Is Having Kavana in Prayer One of the Ten Commandments?


The first time that the Ten Commandments appear in the Torah is in Parshat Yitro.


The Third Commandment is found in Shmot 20:7: “Do not take the Name of Hashem, your God in vain. For God will not acquit the one who takes His Name in vain.”


The Talmud in Brachot 33b states: He who pronounces an unnecessary benediction  violates the prohibition of “Do not take the Name of Hashem, your God in vain.”


Rabbi Kasher in the Torah Shlemah explains this commandment: “Whoever pronounces an unnecessary benediction or says his prayers without devotion or at the wrong time takes the name of Heaven in vain. Regarding him the text states: He will not acquit him.”


What Rabbi Kasher is saying is that if someone prays without kavana, without being focused, without paying attention to what he is saying, without understanding the meaning of the words, without being aware that he is standing before God- then he is actually taking God’s name in vain.


How many people would take prayer more seriously if they thought about this concept?


There are many observant Jews who would not dare to utter God’s name outside of the recitation of prayers and blessings yet while praying their minds may wander, they may involve themselves in conversations with people in the room (instead of with God) during the course of the davening or they may be so tuned out that they may not even realize which prayers they have already recited.  


Every time that God’s name is uttered it should be for a purpose.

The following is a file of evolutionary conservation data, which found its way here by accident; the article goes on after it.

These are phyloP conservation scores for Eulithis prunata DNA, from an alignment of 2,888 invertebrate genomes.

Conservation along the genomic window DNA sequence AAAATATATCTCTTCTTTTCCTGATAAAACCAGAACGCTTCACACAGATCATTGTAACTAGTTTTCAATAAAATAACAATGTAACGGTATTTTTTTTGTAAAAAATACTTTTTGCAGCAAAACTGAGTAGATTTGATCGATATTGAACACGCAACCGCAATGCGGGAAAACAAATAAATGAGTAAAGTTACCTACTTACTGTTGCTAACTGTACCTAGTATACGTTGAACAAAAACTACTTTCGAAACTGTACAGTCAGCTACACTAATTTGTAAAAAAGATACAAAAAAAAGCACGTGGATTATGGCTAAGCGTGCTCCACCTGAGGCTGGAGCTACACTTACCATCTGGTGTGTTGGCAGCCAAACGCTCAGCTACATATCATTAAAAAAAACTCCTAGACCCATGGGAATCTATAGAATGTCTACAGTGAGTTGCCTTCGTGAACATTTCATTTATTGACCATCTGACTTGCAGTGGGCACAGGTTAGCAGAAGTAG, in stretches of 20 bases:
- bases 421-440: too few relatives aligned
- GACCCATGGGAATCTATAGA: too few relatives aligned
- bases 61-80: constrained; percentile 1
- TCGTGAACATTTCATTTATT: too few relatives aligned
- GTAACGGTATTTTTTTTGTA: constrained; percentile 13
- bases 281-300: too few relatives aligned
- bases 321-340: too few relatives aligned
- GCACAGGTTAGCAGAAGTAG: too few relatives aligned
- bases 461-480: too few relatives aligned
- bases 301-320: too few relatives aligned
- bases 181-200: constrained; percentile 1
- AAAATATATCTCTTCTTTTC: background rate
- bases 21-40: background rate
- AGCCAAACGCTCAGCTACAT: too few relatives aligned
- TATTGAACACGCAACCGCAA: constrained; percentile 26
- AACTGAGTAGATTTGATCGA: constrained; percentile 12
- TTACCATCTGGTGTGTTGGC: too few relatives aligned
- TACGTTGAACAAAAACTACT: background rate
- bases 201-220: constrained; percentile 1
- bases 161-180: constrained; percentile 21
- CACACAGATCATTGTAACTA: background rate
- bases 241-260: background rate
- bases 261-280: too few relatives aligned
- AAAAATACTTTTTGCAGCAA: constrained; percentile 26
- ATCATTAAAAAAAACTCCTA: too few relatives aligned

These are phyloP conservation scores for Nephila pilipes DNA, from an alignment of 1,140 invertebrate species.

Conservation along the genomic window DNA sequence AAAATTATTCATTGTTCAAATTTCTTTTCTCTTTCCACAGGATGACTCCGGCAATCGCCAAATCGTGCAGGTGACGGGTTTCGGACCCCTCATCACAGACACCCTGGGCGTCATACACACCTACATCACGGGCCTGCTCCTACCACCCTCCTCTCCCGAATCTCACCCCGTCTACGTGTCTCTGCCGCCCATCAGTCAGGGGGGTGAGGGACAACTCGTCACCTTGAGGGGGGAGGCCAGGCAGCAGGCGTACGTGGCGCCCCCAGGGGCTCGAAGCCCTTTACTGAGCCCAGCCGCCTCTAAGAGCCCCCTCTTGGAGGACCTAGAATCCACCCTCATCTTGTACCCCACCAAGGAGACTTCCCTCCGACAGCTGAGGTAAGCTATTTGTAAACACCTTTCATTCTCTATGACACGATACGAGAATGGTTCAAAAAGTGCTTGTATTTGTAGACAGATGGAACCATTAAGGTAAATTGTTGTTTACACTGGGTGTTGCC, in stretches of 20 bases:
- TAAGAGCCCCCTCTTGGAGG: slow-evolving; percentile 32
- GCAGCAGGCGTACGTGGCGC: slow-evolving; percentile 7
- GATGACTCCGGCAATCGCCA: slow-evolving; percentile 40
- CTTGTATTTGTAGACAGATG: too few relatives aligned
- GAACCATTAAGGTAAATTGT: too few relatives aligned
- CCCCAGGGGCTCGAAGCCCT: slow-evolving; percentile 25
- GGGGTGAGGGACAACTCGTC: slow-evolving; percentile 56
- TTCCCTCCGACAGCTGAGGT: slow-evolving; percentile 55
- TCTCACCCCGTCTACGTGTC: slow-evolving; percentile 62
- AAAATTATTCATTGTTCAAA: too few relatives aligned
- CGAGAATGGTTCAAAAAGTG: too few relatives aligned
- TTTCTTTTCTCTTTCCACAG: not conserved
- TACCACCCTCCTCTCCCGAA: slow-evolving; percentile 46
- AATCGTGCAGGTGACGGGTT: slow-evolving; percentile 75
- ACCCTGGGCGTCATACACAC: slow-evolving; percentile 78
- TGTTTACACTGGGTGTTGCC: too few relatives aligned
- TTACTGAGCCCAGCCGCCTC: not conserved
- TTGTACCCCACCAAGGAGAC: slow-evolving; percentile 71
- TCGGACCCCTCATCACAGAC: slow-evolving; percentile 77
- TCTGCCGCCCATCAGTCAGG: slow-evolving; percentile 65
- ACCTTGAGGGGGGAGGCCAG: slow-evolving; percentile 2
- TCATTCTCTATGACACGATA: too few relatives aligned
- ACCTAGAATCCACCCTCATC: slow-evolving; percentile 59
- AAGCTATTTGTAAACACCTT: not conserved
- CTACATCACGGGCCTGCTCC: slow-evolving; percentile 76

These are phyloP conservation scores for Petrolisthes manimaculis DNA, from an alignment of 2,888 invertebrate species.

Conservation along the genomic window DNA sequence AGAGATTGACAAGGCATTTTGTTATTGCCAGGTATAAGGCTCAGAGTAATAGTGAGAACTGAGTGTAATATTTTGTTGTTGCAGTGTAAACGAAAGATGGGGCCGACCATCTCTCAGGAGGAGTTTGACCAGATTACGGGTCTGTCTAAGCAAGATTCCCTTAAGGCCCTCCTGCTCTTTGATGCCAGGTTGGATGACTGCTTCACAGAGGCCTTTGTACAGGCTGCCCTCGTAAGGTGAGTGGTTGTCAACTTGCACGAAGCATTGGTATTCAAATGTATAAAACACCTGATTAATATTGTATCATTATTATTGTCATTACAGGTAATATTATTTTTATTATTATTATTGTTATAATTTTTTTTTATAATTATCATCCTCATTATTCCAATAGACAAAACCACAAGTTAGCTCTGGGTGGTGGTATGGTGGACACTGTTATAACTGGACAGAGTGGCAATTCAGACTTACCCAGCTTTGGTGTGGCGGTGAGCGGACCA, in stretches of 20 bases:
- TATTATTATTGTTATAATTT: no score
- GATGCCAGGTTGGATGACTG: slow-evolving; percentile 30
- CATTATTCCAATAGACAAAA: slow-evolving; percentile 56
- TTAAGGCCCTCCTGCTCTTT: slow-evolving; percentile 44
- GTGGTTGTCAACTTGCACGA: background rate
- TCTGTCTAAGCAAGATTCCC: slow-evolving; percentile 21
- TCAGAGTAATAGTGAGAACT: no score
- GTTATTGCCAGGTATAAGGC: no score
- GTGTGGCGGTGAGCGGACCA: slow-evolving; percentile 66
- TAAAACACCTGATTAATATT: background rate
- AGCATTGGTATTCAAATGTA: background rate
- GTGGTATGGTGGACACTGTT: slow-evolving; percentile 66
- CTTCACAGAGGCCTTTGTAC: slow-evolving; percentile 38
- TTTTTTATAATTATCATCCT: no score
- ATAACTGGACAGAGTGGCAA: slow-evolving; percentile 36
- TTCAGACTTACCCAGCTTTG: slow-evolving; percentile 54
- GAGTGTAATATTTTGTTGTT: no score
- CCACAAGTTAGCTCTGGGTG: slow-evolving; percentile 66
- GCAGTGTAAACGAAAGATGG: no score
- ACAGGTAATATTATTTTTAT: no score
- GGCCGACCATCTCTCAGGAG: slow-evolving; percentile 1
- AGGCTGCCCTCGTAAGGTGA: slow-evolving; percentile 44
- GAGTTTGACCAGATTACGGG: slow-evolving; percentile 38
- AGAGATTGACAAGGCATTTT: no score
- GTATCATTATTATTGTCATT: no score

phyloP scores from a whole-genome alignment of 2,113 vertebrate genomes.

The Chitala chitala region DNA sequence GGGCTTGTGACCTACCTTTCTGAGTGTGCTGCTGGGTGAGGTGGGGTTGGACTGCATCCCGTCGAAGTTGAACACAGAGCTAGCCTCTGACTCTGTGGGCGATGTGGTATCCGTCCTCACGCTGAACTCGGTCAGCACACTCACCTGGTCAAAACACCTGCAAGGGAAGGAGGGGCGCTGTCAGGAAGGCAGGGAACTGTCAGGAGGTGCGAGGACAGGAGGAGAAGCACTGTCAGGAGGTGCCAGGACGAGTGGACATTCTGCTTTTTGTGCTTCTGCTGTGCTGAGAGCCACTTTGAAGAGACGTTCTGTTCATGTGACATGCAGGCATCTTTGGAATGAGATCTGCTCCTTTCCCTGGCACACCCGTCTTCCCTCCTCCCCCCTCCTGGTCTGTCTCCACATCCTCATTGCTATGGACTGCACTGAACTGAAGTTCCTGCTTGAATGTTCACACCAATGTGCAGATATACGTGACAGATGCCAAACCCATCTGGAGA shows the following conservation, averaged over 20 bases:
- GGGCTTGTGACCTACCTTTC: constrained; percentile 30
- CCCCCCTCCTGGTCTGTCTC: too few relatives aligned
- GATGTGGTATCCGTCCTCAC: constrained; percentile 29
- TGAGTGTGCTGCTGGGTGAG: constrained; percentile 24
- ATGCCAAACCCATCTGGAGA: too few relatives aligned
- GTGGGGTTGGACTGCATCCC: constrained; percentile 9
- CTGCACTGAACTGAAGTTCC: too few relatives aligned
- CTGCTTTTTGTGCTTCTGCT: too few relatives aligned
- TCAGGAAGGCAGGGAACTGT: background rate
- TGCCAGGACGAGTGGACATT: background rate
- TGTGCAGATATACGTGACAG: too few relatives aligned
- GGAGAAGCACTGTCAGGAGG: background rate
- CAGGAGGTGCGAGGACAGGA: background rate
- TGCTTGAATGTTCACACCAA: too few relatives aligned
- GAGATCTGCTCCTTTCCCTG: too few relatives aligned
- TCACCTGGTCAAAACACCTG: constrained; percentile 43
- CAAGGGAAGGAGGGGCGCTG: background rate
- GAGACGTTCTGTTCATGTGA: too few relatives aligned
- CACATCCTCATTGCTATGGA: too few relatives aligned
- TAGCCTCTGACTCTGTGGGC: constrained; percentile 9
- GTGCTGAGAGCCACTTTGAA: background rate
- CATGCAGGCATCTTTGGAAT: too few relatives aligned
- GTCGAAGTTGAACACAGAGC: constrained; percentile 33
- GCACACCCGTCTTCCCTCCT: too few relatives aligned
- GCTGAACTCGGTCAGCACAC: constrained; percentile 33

When we look at the third commandment from this perspective, it seems even harder to observe than the normative explanation of this commandment, not swearing falsely using God’s name. Prayer is said three times a day and blessings are said throughout the day so not taking God’s name in vain has to be something that we are aware of every day, all day long.


As we read the Ten Commandments this week, let’s take it upon ourselves to have more kavana each and every time that we recite God’s name in a prayer or a blessing.

Send Mishloach Manot/ Matanot L'Evyonim

(Gifts for Purim and Gifts for the Poor)

to Jerusalem ’s Impoverished Elderly

Torat Reva Yerushalayim will once again be preparing Mishloach Manot/Matanot L’Evyonim packages which will be hand delivered by the Midreshet Devora students to the neglected elderly of Jerusalem in two nursing homes in Talpiot as well as to the homebound elderly in East Talpiot on Shushan Purim (the day that Purim is celebrated in Jerusalem ). The packages will include healthy snacks, gifts and Purim treats.

The packages that Torat Reva Yerushalayim delivered over the last few years to Jerusalem's elderly were the ONLY gift packages that these individuals received!

According to the Rambam in his Mishneh Torah: “gifts for the poor deserve more attention than the seudah (festive meal) and mishloach manot (gifts for friends) because there is no greater, richer happiness than bringing joy to the hearts of needy people, orphans, widows and proselytes.”

A donation of $18 covers one package, $180 covers packages for an entire floor of a nursing home.

Please click on the following link to donate on line
Or mail a check payable to Torat Reva Yerushalayim to:
In the US
Torat Reva Yerushalayim, 75 Berkeley Avenue, Yonkers NY 10705
In Israel
Torat Reva Yerushalayim, 12 Israel Eldad #19, Jerusalem 93399